My maiden sojourn of enchanting Northeast

Northeast used to hold a special place in my heart and attract me to the utmost just akin to a hidden treasure yet to be discovered!

ByKajal Chatterjee

Updated 6 Aug 2020, 11:47 am

Loktak lake, Imphal, Manipur (PHOTO: IFP)
Loktak lake, Imphal, Manipur (PHOTO: IFP)



It was the year 1989. One fine morning, my father announced that we are going to visit the Northeast during Durga Puja holidays! Oh my joy knew no bounds! We had been to many parts of the country, but yet to visit Northeastern India. Now Northeast remained in another plain in my consciousness --- filled with mystery and unknown. Hardly any acquaintance of our family had visited the region. Very few materials about the North-east were projected in “mainstream” media at that age. So right from my childhood, Northeast used to hold a special place in my heart and attract me to the utmost just akin to a hidden treasure yet to be discovered! The names of Guwahati, Brahmaputra, Kaziranga, Meghalaya, Cherrapunji, Nagaland,  Kohima, Imphal, Mizoram, Agartala, Bomdilla, Tawang used to constantly haunt my imagination right from my early childhood. Northeast --- the land of Bhupen Hazarika, Ratan Thiam, Bihu, Unakoti Hills, tea gardens, Loktak Lake or Keibul Lamjao National Park(the only floating park in the world) and exquisite Manipuri dance which was brought into the shores of Bengal by none other than Rabindranath Tagore! Now such an opportunity to at last step in and appreciate four of the Eight Sisters has arrived at my doorstep! Am I day-dreaming?

Assam: As the Kamakhya Express departed New Jalpaiguri station on night, we called it a day and went off to sleep. The reverberation of the train crossing a railway bridge awakened me in the dawn. I peeped outside from the lower berth. And what a scene indeed! The sheer magnitude of the river promptly proved that it is none other than the mighty Brahmaputra! God playing with colours in the dimly-lit Eastern sky, Nilachal Hills on the horizon and the “never-ending” river reminding Bhupen Hazarika’s touching ballad “O Bura Lohit tumi boya kiyo” --- Oh what a grand entry to Guwahati, Assam and North-East!

After checking in a Paltan Bazar Hotel and having breakfast, it is Kamakhya time high up on the Nilachal Hills. The temple on the hill top amidst greenery and the scene of Guwahati city with the large expanse of flowing Brahmaputra below are indeed nice, but also I can’t forget the holy ambience within temple premises and the dignified civilized behaviour of the Kamakhya priests. Post-lunch, the visit to Basistha Temple on the outskirts of Guwahati was also a nice experience indeed. The location of the temple along a gallant stream descending from the hills on the background was surreal to say the least. And the evening was spent along the Brahmaputra bank with the Peacock Island(hosting Umananda Temple) on the right and the heritage Guwahati  structures like famous Cotton College on the left.


Meghalaya: Next morning we were headed  towards Shillong. Passing through villages and small towns of Byrnihat and Nongpoh, bamboo-groves,  the large Umiam Lake meandering on  the lap of the ranges of Khasi Hills with umbrella of clouds all over and a cool climate engulfing us --- the names Meghalaya(Abode of Clouds) or ‘Switzerland of the East’ are so appropriate and right in place! Though we enjoyed the mystic Meghalaya capital with its winding roads, pine trees, majestic Churches and buildings bearing an amalgamation of British and indigenous architectures; we could not take a bird’s eye view of it from Shillong Peak due to cloud cover. However we got cheered up by the beautiful Elephant Falls. Never had I witnessed any three-storied waterfalls previously! And the lowest one was not only the largest, but most awesome also with gallons of white downpour upon hard rocks and surrounded by green vegetation.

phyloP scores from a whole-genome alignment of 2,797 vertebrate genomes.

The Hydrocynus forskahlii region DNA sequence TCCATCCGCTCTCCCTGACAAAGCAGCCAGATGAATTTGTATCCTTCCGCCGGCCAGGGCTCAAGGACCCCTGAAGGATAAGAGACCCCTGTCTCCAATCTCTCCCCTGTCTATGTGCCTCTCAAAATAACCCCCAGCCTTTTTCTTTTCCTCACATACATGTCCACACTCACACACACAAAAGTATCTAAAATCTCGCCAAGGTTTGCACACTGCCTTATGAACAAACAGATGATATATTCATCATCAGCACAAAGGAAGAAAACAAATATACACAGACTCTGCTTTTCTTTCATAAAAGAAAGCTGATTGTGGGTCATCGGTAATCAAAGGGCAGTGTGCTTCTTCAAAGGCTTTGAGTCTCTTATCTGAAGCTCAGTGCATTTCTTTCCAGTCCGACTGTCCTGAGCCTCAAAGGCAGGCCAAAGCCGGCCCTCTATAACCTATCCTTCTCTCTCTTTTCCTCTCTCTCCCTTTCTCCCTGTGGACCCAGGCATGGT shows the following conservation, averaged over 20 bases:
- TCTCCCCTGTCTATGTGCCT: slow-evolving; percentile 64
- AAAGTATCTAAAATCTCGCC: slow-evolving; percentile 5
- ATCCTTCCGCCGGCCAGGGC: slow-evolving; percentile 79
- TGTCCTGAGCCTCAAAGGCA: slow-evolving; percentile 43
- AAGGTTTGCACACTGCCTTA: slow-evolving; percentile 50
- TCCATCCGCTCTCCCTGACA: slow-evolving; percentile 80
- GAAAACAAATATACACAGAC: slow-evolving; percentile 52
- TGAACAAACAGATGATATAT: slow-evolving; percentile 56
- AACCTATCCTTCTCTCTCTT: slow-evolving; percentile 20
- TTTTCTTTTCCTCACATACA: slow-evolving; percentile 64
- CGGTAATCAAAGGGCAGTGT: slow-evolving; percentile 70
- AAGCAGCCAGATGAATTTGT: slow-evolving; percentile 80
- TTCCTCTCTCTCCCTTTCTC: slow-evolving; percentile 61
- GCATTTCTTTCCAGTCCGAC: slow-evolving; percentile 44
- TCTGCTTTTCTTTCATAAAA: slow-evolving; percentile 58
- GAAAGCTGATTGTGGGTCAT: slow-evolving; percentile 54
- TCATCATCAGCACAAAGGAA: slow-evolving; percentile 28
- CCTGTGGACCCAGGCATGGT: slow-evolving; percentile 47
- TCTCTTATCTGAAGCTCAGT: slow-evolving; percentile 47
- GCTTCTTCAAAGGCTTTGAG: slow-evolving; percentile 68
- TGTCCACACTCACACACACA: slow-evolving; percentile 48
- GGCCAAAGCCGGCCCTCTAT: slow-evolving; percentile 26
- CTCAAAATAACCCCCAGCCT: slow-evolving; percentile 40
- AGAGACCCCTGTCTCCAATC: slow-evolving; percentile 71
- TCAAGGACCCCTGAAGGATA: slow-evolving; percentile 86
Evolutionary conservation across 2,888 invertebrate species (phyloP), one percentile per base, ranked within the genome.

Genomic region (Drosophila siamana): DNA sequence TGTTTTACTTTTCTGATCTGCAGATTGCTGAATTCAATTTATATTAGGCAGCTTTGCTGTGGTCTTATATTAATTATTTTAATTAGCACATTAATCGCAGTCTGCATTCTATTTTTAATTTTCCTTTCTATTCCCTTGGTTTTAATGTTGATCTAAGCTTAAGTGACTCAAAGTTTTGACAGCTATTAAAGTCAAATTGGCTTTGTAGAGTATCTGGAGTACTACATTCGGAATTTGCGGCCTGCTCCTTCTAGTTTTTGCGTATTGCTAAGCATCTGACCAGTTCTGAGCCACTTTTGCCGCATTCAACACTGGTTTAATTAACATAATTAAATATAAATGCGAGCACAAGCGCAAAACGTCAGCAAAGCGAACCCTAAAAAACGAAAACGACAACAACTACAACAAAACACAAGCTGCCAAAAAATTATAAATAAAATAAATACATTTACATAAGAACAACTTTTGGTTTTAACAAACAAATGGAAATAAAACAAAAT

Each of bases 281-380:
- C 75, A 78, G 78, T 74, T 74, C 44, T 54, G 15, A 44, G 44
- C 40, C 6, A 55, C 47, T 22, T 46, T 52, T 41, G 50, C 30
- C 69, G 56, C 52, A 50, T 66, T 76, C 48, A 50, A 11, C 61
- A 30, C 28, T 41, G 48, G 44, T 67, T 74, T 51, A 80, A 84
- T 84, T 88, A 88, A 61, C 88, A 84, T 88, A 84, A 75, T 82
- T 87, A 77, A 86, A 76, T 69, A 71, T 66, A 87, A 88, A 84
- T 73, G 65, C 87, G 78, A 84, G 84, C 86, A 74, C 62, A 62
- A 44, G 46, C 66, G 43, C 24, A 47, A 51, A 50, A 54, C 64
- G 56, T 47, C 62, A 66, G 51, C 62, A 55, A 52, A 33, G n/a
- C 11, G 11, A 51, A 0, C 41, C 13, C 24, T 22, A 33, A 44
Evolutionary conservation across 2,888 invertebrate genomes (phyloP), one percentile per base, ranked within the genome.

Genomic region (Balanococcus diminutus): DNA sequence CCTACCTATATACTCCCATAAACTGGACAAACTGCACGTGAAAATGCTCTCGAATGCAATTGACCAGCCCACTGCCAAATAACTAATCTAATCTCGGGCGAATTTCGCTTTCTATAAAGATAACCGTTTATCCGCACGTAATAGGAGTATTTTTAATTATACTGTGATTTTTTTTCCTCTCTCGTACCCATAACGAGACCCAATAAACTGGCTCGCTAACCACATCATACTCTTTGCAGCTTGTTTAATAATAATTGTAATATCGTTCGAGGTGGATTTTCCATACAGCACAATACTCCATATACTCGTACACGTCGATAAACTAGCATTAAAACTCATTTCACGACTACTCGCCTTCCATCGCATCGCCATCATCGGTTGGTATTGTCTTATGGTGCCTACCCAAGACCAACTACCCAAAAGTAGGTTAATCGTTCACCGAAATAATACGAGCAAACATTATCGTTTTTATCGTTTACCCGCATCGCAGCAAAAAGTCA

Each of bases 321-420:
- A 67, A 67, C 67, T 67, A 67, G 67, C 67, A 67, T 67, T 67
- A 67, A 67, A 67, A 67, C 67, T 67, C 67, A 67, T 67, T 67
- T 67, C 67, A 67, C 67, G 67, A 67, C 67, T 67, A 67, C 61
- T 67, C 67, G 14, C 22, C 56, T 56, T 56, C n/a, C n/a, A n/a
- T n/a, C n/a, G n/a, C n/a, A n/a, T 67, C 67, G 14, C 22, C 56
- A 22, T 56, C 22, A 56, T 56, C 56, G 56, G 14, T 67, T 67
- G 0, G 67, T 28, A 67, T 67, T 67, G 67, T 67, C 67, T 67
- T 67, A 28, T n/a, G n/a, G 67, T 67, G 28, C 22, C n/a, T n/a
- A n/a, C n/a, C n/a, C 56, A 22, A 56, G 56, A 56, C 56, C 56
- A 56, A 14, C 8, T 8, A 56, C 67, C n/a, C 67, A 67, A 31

Another Shillong beauty was waiting to be discovered --- the twin Falls named Beadon and Bishop. And the fruitful day culminated amidst colourful flowers and bird life of Lady Hydari Park.

Cherrapunji was the destination next day. Oh what an excitement! Instantly my mind flew back to my geography book of lower class as we had been acquainted with the name of the place for being the wettest place in the earth! And perhaps no pen or painting can portray the scenic beauty of that journey from Shillong to Cherrapunji.  By enjoying the sights of cute tiny settlements, fruit orchards, undulating hillsides, playful hide and seek of bright sunlight and free-flowing clouds  --- at first we reached the doorway of Mawsmai Cave.  A huge “mouth” is beckoning us to explore the cave! We took few  steps  forward and got awe-struck by the lavish spread of stalactites and stalagmites bearing dimensions and hues of all possible permutations and combinations. Since it was pitch dark inside and the path getting narrower,  we could not approach more and had to retreat( perhaps only the Almighty knew at that time that I would be exploring that very cave fully in a lighted state, that too with my son and wife 22 years later!).

As we resumed our journey, suddenly hills along one side of the road yielded place to a valley and vast blue watery expanse of plains down and distant below.  Yes, we are reaching at an edge of the Khasi Hills and it is Bangladesh plains lying in front of our eyes on the horizon! That was my maiden glimpse at any foreign land which indeed augmented my excitement. After taking view of the mesmerising Nohkalikai Falls(tallest plunge waterfalls in India)and Nohsngithiang Falls, we halted at Ramkrishna Mission. What a divine place to build up an educational institution! Located above a hilltop with mountain ridges on one side and vast Bangladesh plains on the other with unrestrained sunshine and white puffy clouds above; perhaps the most non-interested child will also embrace books whole-heartedly! Never can I forget that wonderful trip to that picture-postcard named Cherrapunji  or Sohra( as the Khasis call it lovingly) ---  perhaps the most heavenly  gem of Meghalaya!